Monday, December 10, 2007

Reflections On Ice

Dirty News(Via Ed Cone) Though its hard to fathom on this oddly balmy evening, the Great Ice Storm of Aught-Two was five years ago today. I’ve not the words to express how much it sucked. Neither do I possess total recall of how much ice fell, how long whole towns went without power or how many insipid live shots I personally thrust upon this unplugged populace. What I do remember is a dull throb, an unending ache caused by marathon shifts, unmatched frozen socks and a wife who wanted to strangle me for not being Paul Bunyan. It was not my finest hour. But then again, what would you expect from some joker from the coastal plains? Besides the hallucination that was boot camp, I’d never seen an ice storm do what it do. How was I supposed to know frozen water weighs down tree branches until they snap power lines and erase civilization as we know it? Hell, where I come from the quarter inch of snow that spawns all that mass insanity is pretty much a puddle by noon. Here in the Piedmont, that crap can stick around for days - weeks even! You’d think by age 35, I’d have been better versed on the whims of Mother Nature, but that crazy bitch nearly froze me solid sixty months ago and I ain’t forgot about it yet.

Being a proud Southerner and all, I got no business driving on ice - but since there’s a logo on my soul I didn’t have much choice. No sooner had dawn broke over the frigid moonscape that was my neighborhood did my cell phone begin to overheat. Thus began my indoctrination into the driving arts; a crash-free course in keeping all manners of two-wheel drive news vehicles betwixt the ditches. I’m not saying I could last up North, but after slinging nasties across the tri-county region without breaking any glass, I feel pretty good about my intrinsic skidability - even if I do insist on yahooing like Bo and Luke Duke anytime the back tires lose traction. Man, reporters hate that.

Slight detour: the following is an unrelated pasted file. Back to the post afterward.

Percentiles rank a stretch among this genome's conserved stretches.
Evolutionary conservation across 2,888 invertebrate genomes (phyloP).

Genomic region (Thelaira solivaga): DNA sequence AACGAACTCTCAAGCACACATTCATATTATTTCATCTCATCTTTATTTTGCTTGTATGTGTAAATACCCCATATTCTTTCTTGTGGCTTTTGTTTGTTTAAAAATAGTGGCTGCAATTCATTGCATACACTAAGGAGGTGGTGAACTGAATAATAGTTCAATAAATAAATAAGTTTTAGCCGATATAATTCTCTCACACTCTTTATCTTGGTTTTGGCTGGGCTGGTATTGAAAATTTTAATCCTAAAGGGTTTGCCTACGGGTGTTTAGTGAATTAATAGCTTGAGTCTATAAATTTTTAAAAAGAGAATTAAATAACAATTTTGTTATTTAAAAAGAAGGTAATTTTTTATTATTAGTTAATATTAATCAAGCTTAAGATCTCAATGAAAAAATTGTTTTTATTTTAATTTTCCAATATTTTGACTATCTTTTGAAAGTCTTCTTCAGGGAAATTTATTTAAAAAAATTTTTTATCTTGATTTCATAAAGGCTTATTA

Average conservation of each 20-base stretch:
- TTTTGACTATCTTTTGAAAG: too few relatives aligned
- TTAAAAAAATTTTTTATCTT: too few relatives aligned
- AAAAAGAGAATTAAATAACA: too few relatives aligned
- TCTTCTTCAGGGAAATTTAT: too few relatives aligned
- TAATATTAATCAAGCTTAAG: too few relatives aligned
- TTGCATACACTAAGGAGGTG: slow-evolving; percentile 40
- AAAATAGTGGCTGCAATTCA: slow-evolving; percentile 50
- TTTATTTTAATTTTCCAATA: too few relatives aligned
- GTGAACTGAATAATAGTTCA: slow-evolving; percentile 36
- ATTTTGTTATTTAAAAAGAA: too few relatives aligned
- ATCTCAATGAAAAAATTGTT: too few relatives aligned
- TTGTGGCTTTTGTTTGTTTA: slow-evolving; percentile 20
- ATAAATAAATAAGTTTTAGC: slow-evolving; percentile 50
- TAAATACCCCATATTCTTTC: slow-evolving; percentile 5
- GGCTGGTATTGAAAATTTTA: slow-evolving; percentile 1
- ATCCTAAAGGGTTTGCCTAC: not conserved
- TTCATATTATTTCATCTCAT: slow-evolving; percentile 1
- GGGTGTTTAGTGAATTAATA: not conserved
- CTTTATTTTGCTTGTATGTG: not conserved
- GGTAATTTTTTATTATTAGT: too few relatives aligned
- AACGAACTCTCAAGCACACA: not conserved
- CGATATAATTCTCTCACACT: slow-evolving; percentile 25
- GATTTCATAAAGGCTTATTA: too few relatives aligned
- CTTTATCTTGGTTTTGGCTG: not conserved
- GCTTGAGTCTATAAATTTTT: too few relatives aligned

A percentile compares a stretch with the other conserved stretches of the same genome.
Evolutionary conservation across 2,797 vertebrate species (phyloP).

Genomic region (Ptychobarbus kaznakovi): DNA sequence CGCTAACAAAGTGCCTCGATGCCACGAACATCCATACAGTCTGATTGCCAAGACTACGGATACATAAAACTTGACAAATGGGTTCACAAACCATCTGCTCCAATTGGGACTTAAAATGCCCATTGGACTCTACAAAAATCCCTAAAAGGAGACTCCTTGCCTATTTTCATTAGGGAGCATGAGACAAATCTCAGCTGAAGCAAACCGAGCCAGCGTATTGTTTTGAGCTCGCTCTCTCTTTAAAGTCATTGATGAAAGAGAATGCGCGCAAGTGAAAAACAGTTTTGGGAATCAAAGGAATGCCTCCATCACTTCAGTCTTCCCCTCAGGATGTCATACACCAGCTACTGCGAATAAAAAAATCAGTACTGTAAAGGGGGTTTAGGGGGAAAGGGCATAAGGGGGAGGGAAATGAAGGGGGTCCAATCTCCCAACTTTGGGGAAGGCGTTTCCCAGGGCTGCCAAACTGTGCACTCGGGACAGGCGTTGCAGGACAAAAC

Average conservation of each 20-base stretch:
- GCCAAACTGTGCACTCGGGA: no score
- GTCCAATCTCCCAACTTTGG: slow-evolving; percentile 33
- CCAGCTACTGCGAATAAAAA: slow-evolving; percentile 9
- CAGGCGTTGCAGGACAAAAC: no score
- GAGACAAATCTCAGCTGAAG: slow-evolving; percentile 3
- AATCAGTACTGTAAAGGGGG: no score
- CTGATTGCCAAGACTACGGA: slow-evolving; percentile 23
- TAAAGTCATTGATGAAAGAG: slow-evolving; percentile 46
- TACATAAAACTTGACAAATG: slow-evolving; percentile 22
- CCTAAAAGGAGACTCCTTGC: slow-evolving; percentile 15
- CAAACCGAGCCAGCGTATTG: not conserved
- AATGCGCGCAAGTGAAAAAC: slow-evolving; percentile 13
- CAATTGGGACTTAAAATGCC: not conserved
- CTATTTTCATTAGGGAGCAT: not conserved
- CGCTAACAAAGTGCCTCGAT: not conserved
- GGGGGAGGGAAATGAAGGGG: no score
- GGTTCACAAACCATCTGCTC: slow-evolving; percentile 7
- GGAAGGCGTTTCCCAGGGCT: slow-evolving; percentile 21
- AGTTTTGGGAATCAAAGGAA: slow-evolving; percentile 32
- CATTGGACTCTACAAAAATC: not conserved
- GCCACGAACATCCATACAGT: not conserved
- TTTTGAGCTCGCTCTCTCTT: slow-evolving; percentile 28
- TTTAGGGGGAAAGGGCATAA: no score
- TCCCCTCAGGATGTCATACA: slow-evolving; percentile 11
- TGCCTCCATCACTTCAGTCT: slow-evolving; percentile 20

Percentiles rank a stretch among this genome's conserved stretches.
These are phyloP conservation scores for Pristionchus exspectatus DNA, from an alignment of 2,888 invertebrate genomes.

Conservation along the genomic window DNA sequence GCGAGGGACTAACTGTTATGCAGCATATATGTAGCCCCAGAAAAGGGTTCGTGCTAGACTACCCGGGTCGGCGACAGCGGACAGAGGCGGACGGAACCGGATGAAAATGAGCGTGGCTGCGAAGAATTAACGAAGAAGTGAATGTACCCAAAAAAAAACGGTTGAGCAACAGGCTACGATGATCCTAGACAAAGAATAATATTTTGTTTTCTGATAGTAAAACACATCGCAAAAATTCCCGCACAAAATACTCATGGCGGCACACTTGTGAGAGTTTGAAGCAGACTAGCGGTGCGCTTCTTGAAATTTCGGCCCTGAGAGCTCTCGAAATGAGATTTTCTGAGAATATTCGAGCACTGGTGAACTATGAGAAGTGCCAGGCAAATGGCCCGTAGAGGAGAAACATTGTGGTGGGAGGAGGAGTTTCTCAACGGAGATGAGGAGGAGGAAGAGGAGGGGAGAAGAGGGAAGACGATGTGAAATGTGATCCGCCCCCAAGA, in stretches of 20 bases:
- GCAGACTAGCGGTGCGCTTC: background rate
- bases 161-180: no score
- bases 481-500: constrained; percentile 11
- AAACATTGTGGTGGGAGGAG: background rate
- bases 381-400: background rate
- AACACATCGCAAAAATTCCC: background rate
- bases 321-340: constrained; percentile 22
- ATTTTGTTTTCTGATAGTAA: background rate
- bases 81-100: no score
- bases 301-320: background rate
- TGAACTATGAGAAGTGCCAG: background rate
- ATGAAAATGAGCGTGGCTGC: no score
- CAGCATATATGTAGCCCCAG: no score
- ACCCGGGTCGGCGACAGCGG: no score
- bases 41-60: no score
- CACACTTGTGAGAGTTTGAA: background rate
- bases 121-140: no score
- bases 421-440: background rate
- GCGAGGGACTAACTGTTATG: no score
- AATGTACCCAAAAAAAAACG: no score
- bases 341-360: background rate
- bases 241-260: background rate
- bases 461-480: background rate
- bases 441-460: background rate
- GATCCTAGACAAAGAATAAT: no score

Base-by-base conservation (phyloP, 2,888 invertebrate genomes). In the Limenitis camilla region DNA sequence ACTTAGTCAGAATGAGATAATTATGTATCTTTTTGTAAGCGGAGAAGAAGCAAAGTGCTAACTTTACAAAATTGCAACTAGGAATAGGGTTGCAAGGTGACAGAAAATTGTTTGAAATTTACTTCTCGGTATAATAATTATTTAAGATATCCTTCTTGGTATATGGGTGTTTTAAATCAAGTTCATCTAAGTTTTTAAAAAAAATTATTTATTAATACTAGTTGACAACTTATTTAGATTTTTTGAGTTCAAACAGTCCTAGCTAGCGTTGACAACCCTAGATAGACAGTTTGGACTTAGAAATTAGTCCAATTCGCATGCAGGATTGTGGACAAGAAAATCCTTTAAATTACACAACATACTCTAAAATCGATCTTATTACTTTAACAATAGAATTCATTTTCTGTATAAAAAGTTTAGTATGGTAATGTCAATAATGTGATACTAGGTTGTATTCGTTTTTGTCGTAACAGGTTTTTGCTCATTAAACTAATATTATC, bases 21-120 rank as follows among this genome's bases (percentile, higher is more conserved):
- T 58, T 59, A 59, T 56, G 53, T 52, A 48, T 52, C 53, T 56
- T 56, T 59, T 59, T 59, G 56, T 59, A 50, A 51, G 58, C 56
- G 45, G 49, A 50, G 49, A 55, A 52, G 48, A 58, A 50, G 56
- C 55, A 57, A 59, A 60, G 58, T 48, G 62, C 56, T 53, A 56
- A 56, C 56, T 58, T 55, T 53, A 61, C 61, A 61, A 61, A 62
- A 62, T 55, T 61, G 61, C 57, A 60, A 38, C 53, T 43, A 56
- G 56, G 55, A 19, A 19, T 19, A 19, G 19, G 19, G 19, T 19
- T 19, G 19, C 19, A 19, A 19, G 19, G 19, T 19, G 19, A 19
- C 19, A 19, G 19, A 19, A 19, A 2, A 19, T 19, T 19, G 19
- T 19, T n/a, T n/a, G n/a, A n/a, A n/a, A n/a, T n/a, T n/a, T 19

Speaking of reporters, they got it doubly rough during winter weather. After all, they have to appear coiffed and capable during all that team smotherage - whether they’re kicking at the icy sidewalk on cue or trotting out one of those oversized thermometers. All I gotta do is get the two of us to said remote location, find a spot where drooping power lines won’t zap us both, throw juice to the retractable mast, drag all manners of gadgets onto the tundra, plug ’em in, establish a signal, toss some light onto the subject and try not to cough up any bile when the anchors gush all over my partner for toughing it out there on the ice. I knew I should have studied harder in school!

Still, no amount of education will help when the only thing between you and home is extended live coverage from the most blizzard-stricken spot a building full of warm housecats could come up with. Worse yet, my own home was among the power-free; a condition not unnoticed by my lovely bride. When I did drop by the house that first afternoon, I found her tacking up blankets across doorways, shoving logs into the fireplace and cursing yours truly for allowing the children to freeze while I cavorted with my camera God knows where. Glancing out the window, I noted that if the kids were cold it was because frozen slush was getting in their snowsuits as they and their sleds sped downhill. Yeah, we laugh about it now, but I can assure you the passing housecat enjoyed more wifely body warmth that night than your badly shivering lenslinger.

Ya know, I think I’d prefer working a couple of hurricanes to a single ice event. And considering this, that’s saying something.

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